We are the only Bible
The careless world will read,
We are the sinner’s gospel,
We are the scoffer’s creed;
We are the Lord’s last message,
Given in deed and word.
What if the print is crooked?
What if the type is blurred?
[“The World’s Bible,” Annie Johnson Flint]
“Adorning the doctrine of Christ our Savior” [Titus 2:10], to present it beautiful, gloriously, to make somebody say, “I would like to be like that.”
Now, however we may persuade ourselves otherwise, this is an everlastingly true thing. This world, this gainsaying, scoffing, unbelieving world is not very much interested in what you say, but they are always looking at you. “Can’t hear what you say,” said Emerson; “what you are speaks so loud.” They’re interested in you! They look at you!
Now this Bible has the whole revelation of God, but there are not many gainsayers and unbelievers that are going to look at the spiritual fine print; but they will read the bold print that is you! They are looking at you. They are interested in you. They are watching you! And any doctrine that they gain or learn from God has to come in us. Oh, that we might clothe it beautifully and present it gloriously, “adorning the doctrine of God our Savior” [Titus 2:10].
A missionary described in one of his books his way of thinking to the people. He was going, a pioneer, he was going where people had never seen a white man. And when he would go into a village, why, this is the way that he preached the gospel: he would go to the chief and ask the chief to gather his people together. Then he would take a board and put up there a picture of the life of the Lord, and he would tell them the story of the picture. Well, it was a motley group, and I can see that in my mind’s eye—whenever he went to a village, he gathered them together. Why, there would be the dogs and the chickens, and the goats, and the kids, and hollering and screaming, and the irreverent group. It was very difficult, but that is the way he did, and God blessed him.
So he went to this village, he says, and gathered all that bedlam together and put up his big picture and was telling the people, “That’s a picture.” There were two women seated down there right in front of him, seated on the ground in front of him, and there was something about his feet that greatly interested them. So finally one of the women held up her hand and said, “White man, we want to know something.” Well, he was busy. When she repeated the question, why, he said, “Now wait until I get through. And at the end, why, you can ask me all the questions you please.” She said, “White man, I want to know something now!” And when she said that, the entire motley bedlam out there took up the thing and chorused it, “White man, she wants an answer now.” So he stopped and he said, “What is it that you want to know?”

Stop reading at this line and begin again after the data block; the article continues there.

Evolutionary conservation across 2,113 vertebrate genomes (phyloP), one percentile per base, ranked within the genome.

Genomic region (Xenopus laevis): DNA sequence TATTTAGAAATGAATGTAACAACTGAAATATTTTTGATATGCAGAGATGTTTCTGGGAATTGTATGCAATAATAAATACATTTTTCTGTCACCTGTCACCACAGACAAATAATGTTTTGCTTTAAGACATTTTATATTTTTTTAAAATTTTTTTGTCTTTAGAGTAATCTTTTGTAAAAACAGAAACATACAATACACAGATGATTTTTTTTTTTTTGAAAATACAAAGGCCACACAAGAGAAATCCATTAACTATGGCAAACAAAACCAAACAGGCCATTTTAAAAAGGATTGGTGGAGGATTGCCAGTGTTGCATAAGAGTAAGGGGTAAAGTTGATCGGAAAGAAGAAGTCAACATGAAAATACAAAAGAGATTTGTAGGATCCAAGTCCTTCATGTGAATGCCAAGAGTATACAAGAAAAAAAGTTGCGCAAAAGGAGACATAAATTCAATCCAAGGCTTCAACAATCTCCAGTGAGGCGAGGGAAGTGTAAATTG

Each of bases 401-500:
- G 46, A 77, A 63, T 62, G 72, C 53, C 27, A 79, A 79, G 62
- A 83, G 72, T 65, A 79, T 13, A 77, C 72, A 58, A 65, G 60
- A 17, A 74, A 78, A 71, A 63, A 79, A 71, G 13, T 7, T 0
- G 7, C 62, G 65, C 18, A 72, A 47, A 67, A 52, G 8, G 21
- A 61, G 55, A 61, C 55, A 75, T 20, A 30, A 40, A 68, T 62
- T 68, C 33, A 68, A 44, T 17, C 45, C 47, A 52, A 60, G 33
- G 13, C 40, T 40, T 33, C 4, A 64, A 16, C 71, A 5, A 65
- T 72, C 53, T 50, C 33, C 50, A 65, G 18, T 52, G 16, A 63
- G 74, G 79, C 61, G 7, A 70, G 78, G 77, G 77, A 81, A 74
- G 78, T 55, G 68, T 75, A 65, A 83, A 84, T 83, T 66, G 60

And she said, “White man, are your feet white like your hands and your face?” They could see his face. They could see his hands. “Are your feet white like your hands and your face?” He said, “Yes, my feet are white like my hands and my face.” And he picked up his thread of thought and started going with his lesson. But it was very evident that his answer had no satisfactoriness for those two women down there, and they kept an agitation until finally the other one stood up and put her bony finger right under his nose and said, “White man, you lie! Your face and your hands are white, but your feet are black!” That was a new experience for him, so he looked down there to see what had caused such an outbreak as that. While he was looking, why, the whole bedlam picked up again like a chorus, “White man, your face and your hands are white, but your feet are black. Your feet are black!”
Well, when he finally took in the situation, it was this. He wore high shoes, laced boots. Walking through the jungle, they helped him protect himself. And they could see that his boots were not a part of him; that was evident. But as he had tracked through the jungle that day, the tongue of one of the boots had slipped over. And through the lacing those two native women down there could see his black socks, and they thought the socks were a part of him. So they surmised that his face may be white and his hands may be white, but his feet are black.
And he couldn’t go on with his lesson, and he couldn’t go on with his sermon, and he couldn’t go on with his doctrine until first he sat down there in the midst of that motley bedlam, undone his shoes and took them off, took off his socks, and showed the natives that his feet were white like his hands and his face. After he did that, he said, he took his story and went right on preaching the gospel. He made no application of it in his book, but there is an application to be made. They are interested in how you walk. They are interested in your feet. They are interested in what you do. Are your feet white like your hands and your face? Are you walking like you speak and like you say? Do you do the doctrine of the Book? That’s what the world is interested in, and that is about all that they will ever notice.